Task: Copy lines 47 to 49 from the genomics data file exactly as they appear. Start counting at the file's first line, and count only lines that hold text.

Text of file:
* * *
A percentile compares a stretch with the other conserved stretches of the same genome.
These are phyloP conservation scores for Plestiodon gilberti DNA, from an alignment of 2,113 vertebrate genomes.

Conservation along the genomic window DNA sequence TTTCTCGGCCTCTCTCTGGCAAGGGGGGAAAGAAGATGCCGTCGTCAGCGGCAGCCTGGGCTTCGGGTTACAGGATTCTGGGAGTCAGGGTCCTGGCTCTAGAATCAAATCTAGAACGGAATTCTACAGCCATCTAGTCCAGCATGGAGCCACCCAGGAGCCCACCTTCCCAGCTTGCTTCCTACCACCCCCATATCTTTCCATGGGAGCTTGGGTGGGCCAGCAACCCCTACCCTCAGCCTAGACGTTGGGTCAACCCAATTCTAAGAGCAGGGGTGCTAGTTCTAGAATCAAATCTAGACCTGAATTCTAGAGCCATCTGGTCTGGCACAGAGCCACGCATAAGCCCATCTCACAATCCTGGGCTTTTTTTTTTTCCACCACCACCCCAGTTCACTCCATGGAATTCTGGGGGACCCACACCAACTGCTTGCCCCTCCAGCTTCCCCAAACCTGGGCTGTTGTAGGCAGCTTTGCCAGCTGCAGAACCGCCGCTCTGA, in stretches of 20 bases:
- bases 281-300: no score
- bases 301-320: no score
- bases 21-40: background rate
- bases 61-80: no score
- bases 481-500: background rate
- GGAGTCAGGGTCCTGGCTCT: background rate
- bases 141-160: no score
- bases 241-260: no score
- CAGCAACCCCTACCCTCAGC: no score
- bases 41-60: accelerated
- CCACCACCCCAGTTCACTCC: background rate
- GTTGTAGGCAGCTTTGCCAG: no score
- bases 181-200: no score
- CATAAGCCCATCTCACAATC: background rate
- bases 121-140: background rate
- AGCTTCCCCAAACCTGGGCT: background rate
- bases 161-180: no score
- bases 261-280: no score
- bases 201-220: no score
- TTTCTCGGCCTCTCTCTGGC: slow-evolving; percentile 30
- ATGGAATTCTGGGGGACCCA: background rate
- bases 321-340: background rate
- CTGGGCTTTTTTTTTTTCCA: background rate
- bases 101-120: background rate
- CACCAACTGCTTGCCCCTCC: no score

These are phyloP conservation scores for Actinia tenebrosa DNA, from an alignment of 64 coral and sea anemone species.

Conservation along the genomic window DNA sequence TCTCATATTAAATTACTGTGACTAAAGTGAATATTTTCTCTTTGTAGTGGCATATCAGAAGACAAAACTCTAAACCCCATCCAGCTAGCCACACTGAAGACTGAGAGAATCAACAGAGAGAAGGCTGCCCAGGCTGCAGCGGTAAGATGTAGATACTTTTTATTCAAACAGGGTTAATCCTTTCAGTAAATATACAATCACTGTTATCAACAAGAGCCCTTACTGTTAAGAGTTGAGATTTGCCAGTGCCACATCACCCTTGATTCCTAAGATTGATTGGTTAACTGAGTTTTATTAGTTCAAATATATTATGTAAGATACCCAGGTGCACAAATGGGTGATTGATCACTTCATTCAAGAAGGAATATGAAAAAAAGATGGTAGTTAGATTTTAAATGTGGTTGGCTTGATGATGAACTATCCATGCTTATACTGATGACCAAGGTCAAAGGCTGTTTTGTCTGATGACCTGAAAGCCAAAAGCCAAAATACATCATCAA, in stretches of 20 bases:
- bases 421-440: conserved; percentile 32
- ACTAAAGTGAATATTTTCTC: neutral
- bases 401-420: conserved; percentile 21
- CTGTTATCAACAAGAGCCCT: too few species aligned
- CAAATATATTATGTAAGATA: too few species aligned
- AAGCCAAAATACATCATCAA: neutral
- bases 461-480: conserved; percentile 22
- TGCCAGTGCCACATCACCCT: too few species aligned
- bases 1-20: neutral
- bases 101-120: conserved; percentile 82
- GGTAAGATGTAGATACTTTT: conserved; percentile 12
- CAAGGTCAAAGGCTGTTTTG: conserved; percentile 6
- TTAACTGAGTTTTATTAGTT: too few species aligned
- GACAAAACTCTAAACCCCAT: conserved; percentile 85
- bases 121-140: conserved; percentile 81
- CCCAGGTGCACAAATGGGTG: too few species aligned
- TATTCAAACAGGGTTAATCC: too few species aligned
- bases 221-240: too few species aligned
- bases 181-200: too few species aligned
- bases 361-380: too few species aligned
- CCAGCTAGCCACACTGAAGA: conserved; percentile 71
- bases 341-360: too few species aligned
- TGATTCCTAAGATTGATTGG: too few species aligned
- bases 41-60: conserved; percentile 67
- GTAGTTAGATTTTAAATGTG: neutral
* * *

- TATTCAAACAGGGTTAATCC: too few species aligned
- bases 221-240: too few species aligned
- bases 181-200: too few species aligned